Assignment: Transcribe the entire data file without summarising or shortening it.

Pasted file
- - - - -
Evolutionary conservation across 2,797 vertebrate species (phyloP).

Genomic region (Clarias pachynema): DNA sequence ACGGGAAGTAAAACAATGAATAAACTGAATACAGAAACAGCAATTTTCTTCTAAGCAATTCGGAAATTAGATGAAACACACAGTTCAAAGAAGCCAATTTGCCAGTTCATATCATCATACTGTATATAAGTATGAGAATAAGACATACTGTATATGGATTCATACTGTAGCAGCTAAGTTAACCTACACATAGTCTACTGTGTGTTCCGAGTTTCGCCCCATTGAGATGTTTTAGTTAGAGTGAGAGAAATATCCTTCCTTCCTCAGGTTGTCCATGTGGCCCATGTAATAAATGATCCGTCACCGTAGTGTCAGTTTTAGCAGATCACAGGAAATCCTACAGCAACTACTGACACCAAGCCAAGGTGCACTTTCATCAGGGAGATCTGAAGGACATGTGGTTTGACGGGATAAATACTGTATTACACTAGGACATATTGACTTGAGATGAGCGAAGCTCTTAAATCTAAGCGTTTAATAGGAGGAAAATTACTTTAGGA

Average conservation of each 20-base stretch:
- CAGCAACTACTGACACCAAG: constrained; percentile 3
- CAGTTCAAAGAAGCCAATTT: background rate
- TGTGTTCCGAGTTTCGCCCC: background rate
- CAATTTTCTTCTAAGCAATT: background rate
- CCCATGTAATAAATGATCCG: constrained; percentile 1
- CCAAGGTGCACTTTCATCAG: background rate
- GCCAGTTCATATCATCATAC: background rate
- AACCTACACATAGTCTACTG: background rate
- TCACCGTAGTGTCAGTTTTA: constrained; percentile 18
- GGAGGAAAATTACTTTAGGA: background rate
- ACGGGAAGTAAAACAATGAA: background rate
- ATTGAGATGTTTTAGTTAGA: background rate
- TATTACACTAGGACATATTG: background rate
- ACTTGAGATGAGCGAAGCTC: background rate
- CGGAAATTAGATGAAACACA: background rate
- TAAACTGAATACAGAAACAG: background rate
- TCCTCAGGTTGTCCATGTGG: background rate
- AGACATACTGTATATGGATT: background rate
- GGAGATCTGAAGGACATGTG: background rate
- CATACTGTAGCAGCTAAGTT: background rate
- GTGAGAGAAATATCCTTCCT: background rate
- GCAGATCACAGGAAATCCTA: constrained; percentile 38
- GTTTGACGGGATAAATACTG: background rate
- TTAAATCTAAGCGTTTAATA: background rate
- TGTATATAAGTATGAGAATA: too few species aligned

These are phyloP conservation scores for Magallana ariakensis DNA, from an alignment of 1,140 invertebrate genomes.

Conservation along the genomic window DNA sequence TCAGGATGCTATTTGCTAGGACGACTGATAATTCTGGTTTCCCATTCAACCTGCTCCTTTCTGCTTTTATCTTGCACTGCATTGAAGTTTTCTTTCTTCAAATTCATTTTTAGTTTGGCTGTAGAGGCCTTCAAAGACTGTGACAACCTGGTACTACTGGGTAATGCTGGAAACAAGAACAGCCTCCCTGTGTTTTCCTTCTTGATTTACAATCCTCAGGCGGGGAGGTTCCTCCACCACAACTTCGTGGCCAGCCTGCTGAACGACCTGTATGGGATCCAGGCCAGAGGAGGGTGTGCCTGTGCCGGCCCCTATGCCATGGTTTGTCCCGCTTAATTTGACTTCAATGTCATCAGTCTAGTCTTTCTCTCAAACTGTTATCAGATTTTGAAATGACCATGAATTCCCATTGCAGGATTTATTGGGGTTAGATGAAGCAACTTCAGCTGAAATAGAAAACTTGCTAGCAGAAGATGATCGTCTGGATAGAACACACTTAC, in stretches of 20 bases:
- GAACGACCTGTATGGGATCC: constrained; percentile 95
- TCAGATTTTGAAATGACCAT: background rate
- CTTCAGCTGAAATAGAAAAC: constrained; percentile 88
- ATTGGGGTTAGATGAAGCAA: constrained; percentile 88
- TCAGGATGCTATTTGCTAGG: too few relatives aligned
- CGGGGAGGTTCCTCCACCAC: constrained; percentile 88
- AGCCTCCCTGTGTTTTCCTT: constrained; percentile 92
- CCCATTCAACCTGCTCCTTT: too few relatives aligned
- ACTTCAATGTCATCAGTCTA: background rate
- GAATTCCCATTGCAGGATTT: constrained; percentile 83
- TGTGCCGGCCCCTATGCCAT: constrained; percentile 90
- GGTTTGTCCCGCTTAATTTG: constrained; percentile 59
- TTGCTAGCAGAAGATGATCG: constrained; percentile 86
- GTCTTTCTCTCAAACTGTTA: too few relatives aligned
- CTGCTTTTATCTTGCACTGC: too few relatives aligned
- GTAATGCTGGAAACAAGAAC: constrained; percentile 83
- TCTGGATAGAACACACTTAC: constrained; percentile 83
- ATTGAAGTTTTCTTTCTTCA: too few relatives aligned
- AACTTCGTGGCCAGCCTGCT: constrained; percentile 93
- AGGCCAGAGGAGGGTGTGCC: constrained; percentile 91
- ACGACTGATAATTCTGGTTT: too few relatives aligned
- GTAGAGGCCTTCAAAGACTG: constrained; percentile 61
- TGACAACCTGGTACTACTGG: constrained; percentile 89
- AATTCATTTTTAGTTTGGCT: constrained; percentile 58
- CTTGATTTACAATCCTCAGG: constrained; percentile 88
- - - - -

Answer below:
Evolutionary conservation across 2,797 vertebrate species (phyloP).

Genomic region (Clarias pachynema): DNA sequence ACGGGAAGTAAAACAATGAATAAACTGAATACAGAAACAGCAATTTTCTTCTAAGCAATTCGGAAATTAGATGAAACACACAGTTCAAAGAAGCCAATTTGCCAGTTCATATCATCATACTGTATATAAGTATGAGAATAAGACATACTGTATATGGATTCATACTGTAGCAGCTAAGTTAACCTACACATAGTCTACTGTGTGTTCCGAGTTTCGCCCCATTGAGATGTTTTAGTTAGAGTGAGAGAAATATCCTTCCTTCCTCAGGTTGTCCATGTGGCCCATGTAATAAATGATCCGTCACCGTAGTGTCAGTTTTAGCAGATCACAGGAAATCCTACAGCAACTACTGACACCAAGCCAAGGTGCACTTTCATCAGGGAGATCTGAAGGACATGTGGTTTGACGGGATAAATACTGTATTACACTAGGACATATTGACTTGAGATGAGCGAAGCTCTTAAATCTAAGCGTTTAATAGGAGGAAAATTACTTTAGGA

Average conservation of each 20-base stretch:
- CAGCAACTACTGACACCAAG: constrained; percentile 3
- CAGTTCAAAGAAGCCAATTT: background rate
- TGTGTTCCGAGTTTCGCCCC: background rate
- CAATTTTCTTCTAAGCAATT: background rate
- CCCATGTAATAAATGATCCG: constrained; percentile 1
- CCAAGGTGCACTTTCATCAG: background rate
- GCCAGTTCATATCATCATAC: background rate
- AACCTACACATAGTCTACTG: background rate
- TCACCGTAGTGTCAGTTTTA: constrained; percentile 18
- GGAGGAAAATTACTTTAGGA: background rate
- ACGGGAAGTAAAACAATGAA: background rate
- ATTGAGATGTTTTAGTTAGA: background rate
- TATTACACTAGGACATATTG: background rate
- ACTTGAGATGAGCGAAGCTC: background rate
- CGGAAATTAGATGAAACACA: background rate
- TAAACTGAATACAGAAACAG: background rate
- TCCTCAGGTTGTCCATGTGG: background rate
- AGACATACTGTATATGGATT: background rate
- GGAGATCTGAAGGACATGTG: background rate
- CATACTGTAGCAGCTAAGTT: background rate
- GTGAGAGAAATATCCTTCCT: background rate
- GCAGATCACAGGAAATCCTA: constrained; percentile 38
- GTTTGACGGGATAAATACTG: background rate
- TTAAATCTAAGCGTTTAATA: background rate
- TGTATATAAGTATGAGAATA: too few species aligned

These are phyloP conservation scores for Magallana ariakensis DNA, from an alignment of 1,140 invertebrate genomes.

Conservation along the genomic window DNA sequence TCAGGATGCTATTTGCTAGGACGACTGATAATTCTGGTTTCCCATTCAACCTGCTCCTTTCTGCTTTTATCTTGCACTGCATTGAAGTTTTCTTTCTTCAAATTCATTTTTAGTTTGGCTGTAGAGGCCTTCAAAGACTGTGACAACCTGGTACTACTGGGTAATGCTGGAAACAAGAACAGCCTCCCTGTGTTTTCCTTCTTGATTTACAATCCTCAGGCGGGGAGGTTCCTCCACCACAACTTCGTGGCCAGCCTGCTGAACGACCTGTATGGGATCCAGGCCAGAGGAGGGTGTGCCTGTGCCGGCCCCTATGCCATGGTTTGTCCCGCTTAATTTGACTTCAATGTCATCAGTCTAGTCTTTCTCTCAAACTGTTATCAGATTTTGAAATGACCATGAATTCCCATTGCAGGATTTATTGGGGTTAGATGAAGCAACTTCAGCTGAAATAGAAAACTTGCTAGCAGAAGATGATCGTCTGGATAGAACACACTTAC, in stretches of 20 bases:
- GAACGACCTGTATGGGATCC: constrained; percentile 95
- TCAGATTTTGAAATGACCAT: background rate
- CTTCAGCTGAAATAGAAAAC: constrained; percentile 88
- ATTGGGGTTAGATGAAGCAA: constrained; percentile 88
- TCAGGATGCTATTTGCTAGG: too few relatives aligned
- CGGGGAGGTTCCTCCACCAC: constrained; percentile 88
- AGCCTCCCTGTGTTTTCCTT: constrained; percentile 92
- CCCATTCAACCTGCTCCTTT: too few relatives aligned
- ACTTCAATGTCATCAGTCTA: background rate
- GAATTCCCATTGCAGGATTT: constrained; percentile 83
- TGTGCCGGCCCCTATGCCAT: constrained; percentile 90
- GGTTTGTCCCGCTTAATTTG: constrained; percentile 59
- TTGCTAGCAGAAGATGATCG: constrained; percentile 86
- GTCTTTCTCTCAAACTGTTA: too few relatives aligned
- CTGCTTTTATCTTGCACTGC: too few relatives aligned
- GTAATGCTGGAAACAAGAAC: constrained; percentile 83
- TCTGGATAGAACACACTTAC: constrained; percentile 83
- ATTGAAGTTTTCTTTCTTCA: too few relatives aligned
- AACTTCGTGGCCAGCCTGCT: constrained; percentile 93
- AGGCCAGAGGAGGGTGTGCC: constrained; percentile 91
- ACGACTGATAATTCTGGTTT: too few relatives aligned
- GTAGAGGCCTTCAAAGACTG: constrained; percentile 61
- TGACAACCTGGTACTACTGG: constrained; percentile 89
- AATTCATTTTTAGTTTGGCT: constrained; percentile 58
- CTTGATTTACAATCCTCAGG: constrained; percentile 88